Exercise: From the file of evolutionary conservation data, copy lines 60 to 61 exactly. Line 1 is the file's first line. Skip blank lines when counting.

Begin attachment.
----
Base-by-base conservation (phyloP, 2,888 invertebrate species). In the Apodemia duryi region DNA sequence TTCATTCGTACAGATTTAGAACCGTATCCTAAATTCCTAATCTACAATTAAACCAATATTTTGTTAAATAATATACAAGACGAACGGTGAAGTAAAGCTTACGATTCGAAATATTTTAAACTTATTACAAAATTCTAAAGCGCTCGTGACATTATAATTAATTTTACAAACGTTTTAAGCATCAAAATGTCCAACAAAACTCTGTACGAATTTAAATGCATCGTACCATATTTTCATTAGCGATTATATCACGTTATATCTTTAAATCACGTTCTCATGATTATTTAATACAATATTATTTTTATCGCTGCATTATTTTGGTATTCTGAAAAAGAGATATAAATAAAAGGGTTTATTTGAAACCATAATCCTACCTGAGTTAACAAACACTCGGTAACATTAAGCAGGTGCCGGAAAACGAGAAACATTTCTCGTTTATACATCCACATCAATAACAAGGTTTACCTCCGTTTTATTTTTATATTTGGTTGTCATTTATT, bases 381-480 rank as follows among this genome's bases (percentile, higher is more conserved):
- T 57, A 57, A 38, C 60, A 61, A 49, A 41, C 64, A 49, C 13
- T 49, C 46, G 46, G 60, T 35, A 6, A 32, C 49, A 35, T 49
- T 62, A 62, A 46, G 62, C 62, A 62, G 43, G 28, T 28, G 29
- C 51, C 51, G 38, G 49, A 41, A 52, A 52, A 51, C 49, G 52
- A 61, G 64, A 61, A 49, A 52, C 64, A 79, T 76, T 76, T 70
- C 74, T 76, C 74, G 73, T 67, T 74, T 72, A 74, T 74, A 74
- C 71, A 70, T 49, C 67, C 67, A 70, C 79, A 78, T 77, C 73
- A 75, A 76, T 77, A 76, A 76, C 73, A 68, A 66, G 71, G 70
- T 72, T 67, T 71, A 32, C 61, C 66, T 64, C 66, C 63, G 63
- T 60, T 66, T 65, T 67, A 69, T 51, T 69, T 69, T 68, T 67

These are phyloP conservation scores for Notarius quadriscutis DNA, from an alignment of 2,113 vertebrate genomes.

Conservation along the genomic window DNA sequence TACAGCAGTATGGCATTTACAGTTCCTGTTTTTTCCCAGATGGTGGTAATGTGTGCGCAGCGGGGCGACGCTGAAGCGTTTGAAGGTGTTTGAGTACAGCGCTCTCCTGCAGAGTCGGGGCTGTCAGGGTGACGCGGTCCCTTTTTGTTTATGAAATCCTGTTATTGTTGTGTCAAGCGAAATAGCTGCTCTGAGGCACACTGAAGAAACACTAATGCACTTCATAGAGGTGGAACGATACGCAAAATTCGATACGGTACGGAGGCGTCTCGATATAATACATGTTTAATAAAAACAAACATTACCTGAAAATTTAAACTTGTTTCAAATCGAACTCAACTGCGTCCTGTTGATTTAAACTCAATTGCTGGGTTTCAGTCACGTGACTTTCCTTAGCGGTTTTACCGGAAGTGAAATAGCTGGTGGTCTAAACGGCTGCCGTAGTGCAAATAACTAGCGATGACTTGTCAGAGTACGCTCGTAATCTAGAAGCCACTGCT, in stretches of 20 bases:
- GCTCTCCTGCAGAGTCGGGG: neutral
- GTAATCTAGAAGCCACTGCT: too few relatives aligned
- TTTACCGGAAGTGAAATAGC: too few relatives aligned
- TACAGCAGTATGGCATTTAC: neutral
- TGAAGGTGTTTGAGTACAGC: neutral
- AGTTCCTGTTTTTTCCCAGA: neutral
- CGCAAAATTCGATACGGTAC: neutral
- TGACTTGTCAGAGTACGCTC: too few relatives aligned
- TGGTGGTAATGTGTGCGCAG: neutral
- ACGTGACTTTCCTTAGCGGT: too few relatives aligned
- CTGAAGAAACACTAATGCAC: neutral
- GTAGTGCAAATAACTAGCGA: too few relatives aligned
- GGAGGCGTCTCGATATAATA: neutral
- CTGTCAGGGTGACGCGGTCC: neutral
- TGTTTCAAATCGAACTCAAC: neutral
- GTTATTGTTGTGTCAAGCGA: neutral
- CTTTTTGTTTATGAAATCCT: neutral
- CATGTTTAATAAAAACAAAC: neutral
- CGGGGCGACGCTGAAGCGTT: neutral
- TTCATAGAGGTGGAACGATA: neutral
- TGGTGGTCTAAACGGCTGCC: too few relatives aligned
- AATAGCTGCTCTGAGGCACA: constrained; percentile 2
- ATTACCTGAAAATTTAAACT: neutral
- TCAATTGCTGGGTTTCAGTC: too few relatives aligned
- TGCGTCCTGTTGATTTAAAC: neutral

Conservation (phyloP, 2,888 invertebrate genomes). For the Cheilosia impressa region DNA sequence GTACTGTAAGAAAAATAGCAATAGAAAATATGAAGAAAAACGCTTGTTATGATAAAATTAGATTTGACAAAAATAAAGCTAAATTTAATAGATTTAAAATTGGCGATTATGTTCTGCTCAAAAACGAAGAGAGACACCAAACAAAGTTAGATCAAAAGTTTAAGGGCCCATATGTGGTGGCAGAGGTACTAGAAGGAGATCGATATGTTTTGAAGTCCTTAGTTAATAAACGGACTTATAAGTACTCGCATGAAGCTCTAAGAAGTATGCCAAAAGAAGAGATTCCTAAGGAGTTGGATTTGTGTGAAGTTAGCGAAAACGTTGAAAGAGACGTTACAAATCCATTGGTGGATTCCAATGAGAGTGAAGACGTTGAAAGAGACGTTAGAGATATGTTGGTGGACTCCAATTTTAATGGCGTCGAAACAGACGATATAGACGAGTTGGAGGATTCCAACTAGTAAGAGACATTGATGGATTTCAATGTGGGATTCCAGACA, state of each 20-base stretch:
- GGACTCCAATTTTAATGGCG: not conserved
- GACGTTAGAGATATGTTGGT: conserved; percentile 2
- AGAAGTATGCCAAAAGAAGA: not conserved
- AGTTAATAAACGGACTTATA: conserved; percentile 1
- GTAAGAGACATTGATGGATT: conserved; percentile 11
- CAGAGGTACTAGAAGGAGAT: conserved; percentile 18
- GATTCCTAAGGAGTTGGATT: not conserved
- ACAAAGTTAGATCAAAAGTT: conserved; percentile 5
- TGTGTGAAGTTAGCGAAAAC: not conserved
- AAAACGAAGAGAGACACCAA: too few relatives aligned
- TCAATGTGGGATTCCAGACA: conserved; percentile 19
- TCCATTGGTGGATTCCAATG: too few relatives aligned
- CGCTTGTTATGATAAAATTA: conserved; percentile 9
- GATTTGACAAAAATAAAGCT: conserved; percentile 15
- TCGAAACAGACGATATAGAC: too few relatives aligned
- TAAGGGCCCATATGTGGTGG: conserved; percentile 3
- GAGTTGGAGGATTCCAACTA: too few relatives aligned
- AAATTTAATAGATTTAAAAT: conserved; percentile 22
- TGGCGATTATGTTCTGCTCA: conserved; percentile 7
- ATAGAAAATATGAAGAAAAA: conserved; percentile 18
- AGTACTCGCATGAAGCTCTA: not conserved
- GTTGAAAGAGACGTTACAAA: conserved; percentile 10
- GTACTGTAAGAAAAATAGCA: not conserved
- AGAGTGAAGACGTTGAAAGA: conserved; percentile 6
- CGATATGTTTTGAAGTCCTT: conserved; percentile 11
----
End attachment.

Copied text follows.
- AGTACTCGCATGAAGCTCTA: not conserved
- GTTGAAAGAGACGTTACAAA: conserved; percentile 10